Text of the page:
Monthly Archives: January 2006

Today on IBM developerWorks…

Making an early start to my blogging today, I'd like to draw attention to a couple of the latest articles on developerWorks:

  1. Hursley superstar James Taylor has an article on Verifying WebSphere Message Broker V6 without using the toolkit. Thanks for the acknowledgement, James – I checked through some of the scripts included in this article at an earlier stage, it should be a very useful article if you have just installed WMB v6.
  2. Krishnakumar Balachandar has an article on Using WebSphere MQ with WebSphere Application Server Community Edition. This is a topic I've been following for some time, so it is particularly nice to see the labs putting out some material on this. This makes WAS CE an ideal platform for building web applications to interact with an existing WebSphere MQ or Message Broker infrastructure.

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Fedora or SuSE

I went through the Linux Distribution Chooser test. Apparently I'm either a Fedora or a SuSE man – not a surprise since my Linux history started about 8 years ago flipping between SuSE and Redhat, and has progressed to Fedora.

WebSphere Message Broker Toolkit v6 fix pack

Just a quick entry to mention that the first fix pack for the Message Broker toolkit has been released.

Playing with Flickr

This weekend I revisited some photos I took last year. I'm really pleased with my winter photography so far, but I decided to liven up my Flickr account with some more colourful photos. If you do go visiting my photostream, do have a look back at the snowy shots from Poland too, I'm really proud of them.

Floral carpet Summer's gone Daffodil on black

Another reason for the flower photos is that I've been reading a book called Photographing Plants and Flowers. It's a nice book about techniques for capturing flowers. Among many other interesting topics, it talks about changing backgrounds digitally, so I've tried a couple with plain coloured backgrounds as an experiment.

As I've blogged before, my RAW package of choice is RawShooter Premium. The image manipulation software I use is The Gimp, which is free and generally very good… However, in creating the plain background versions of my old photos, I did encounter a problem. I needed to create a large (3000px, 300dpi) image. On Windows, this caused The Gimp to hang up 3 times, each of which required a reboot. I tried playing around with the cache and memory settings, but to no avail.

In the end, I switched to my Linux workstation. I had multiple applications running, and The Gimp still flew. Admittedly that box does have twice the memory of the laptop, but I was still amazed. What it doesn't have is any kind of application for uploading photos to Flickr, so I went looking for some. The first option was some scripts for Nautilus in GNOME, but I wanted something a little more sophisticated. I found Glimmr, an application written using Mono. It is small, and looks good – but unfortunately hasn't been updated since the Flickr API changed in the middle of last year, so doesn't actually work. The project looked dead, but then I found the author's blog where he talks about resurrecting the application. Not sure if or when that will happen.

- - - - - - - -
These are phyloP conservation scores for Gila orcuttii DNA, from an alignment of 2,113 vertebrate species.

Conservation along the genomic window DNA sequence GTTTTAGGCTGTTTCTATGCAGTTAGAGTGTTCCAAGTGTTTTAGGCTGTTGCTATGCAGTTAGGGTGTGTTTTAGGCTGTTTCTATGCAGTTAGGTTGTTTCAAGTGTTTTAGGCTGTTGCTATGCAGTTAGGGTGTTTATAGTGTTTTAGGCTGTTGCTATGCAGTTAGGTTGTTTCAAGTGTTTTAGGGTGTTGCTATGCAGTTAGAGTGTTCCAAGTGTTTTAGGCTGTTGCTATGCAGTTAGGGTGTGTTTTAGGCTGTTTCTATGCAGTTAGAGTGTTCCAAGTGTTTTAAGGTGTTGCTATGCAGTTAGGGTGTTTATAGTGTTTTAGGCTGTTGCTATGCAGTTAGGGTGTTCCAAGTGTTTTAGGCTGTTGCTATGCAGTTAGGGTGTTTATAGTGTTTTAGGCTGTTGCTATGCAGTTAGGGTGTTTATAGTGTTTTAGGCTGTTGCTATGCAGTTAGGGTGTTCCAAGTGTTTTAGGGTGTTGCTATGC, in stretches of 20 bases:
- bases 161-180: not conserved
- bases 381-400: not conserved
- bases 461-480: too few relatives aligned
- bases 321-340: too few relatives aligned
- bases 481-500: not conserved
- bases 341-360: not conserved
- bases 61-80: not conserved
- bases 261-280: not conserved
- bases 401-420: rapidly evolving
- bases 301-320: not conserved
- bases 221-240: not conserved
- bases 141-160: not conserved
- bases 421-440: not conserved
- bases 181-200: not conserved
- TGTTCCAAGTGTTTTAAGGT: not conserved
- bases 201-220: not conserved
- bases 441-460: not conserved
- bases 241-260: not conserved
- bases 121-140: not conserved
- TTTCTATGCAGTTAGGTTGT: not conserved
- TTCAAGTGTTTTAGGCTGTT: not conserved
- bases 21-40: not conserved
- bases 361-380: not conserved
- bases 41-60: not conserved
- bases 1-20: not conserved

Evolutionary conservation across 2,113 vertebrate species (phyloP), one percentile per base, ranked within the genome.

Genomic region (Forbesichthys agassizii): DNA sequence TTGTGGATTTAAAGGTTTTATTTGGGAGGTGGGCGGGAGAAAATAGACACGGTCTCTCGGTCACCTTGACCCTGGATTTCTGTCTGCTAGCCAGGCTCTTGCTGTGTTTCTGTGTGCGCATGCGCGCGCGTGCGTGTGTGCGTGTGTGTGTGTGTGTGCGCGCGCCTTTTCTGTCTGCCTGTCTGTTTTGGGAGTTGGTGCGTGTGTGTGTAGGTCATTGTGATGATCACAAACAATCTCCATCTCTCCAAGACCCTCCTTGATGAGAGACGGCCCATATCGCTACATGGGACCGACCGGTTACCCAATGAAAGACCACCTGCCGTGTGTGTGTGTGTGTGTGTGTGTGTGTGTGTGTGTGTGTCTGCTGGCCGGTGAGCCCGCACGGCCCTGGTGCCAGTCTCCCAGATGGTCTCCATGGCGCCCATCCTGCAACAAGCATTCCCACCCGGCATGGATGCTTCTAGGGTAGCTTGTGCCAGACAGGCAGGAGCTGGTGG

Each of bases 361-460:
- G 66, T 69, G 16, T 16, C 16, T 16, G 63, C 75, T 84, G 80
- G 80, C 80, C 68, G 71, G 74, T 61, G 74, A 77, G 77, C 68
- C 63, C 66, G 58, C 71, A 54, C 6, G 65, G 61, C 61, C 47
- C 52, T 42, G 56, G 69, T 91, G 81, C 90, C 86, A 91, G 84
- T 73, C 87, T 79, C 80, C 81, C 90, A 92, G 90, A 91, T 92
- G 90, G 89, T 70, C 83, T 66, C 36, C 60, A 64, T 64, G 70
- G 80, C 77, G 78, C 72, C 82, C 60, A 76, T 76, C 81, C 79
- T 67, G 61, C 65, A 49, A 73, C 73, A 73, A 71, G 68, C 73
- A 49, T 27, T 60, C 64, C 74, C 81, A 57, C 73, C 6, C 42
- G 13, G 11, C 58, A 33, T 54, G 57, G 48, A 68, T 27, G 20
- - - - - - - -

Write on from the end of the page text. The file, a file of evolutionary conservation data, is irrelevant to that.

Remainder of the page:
I know that F-Spot supports Flickr upload, but I've never really enjoyed the user experience – although I do know that I need a good photo browser / tagging / cataloguing application. See the Introduction to F-Spot article in GNOME Journal.

Finally I found jUploadr. This is written in Java, based on SWT, and is cross-platform. It could be the perfect application. I'll be giving it a try over the coming week. Initial indications are that it is very nice indeed – and it works.

In terms of GNOME integration, there is also Gnickr – making Flickr a virtual filesystem in GNOME. I've not tried it yet. I found mention of it on this interesting page of Flickr tools – too many to look at in one day.

Whilst I'm recording interesting Flickr articles, I should also mention that I found one about making Flickr work with Gmail and Picasa; tips for beginners on Flickr; and basic guidelines for tagging on Flickr. All worth a look.

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A Wikipedia antidote – and an IBM joke

Demonstrating that I have a sense of humour (and I'm sure most of my colleagues do, too), I'm going to share this link to the Uncyclopedia's page about IBM.

I know that Wikipedia has been getting a lot of bad press lately, but I've personally never had too many problems with it. The Uncyclopedia is a fun parody, though. When you arrive, you are greeted with the message:

Welcome to Uncyclopedia, the content-free encyclopedia that anyone can edit.

… it seems to be rather well put together, so far.

Warning: some of the content may be offensive. I've not dug too deeply, I went straight for the IBM definition. The definition of Linux (or rather, DorkWare for Dweebs) is pretty amusing, too 🙂

(I first picked up news of the Uncyclopedia over on James Governor's blog)

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